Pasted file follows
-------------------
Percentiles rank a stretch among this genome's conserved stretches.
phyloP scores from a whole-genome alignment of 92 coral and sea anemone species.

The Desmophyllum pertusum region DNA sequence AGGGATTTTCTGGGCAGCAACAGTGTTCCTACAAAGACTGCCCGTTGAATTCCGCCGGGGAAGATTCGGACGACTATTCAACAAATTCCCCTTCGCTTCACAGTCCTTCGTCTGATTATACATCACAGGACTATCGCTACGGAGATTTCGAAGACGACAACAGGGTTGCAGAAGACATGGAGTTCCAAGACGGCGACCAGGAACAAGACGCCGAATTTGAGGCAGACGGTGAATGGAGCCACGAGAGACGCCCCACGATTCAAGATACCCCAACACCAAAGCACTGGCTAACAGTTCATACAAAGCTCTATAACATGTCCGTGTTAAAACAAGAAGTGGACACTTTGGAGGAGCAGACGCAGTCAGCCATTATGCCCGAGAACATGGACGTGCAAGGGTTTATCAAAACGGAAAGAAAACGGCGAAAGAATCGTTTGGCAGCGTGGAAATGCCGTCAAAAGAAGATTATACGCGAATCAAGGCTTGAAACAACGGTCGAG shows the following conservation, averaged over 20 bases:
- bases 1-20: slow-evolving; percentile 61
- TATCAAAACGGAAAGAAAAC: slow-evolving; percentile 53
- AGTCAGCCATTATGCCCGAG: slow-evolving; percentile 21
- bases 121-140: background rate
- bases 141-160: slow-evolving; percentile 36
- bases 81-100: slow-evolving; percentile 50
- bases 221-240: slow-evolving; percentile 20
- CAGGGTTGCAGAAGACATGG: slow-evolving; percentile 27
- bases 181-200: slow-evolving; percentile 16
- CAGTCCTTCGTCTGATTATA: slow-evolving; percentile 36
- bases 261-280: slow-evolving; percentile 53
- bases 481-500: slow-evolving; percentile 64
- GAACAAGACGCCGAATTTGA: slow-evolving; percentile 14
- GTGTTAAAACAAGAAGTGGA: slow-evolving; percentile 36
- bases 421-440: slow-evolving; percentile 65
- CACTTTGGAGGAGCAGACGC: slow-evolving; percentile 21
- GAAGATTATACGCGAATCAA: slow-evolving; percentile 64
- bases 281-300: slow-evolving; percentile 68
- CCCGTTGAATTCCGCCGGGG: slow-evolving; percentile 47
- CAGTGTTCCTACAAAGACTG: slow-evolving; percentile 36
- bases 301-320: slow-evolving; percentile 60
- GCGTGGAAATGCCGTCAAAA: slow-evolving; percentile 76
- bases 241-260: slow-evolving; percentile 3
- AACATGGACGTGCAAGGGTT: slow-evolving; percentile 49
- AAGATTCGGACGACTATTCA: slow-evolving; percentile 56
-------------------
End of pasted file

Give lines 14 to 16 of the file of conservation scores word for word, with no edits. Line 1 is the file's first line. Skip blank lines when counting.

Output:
- bases 261-280: slow-evolving; percentile 53
- bases 481-500: slow-evolving; percentile 64
- GAACAAGACGCCGAATTTGA: slow-evolving; percentile 14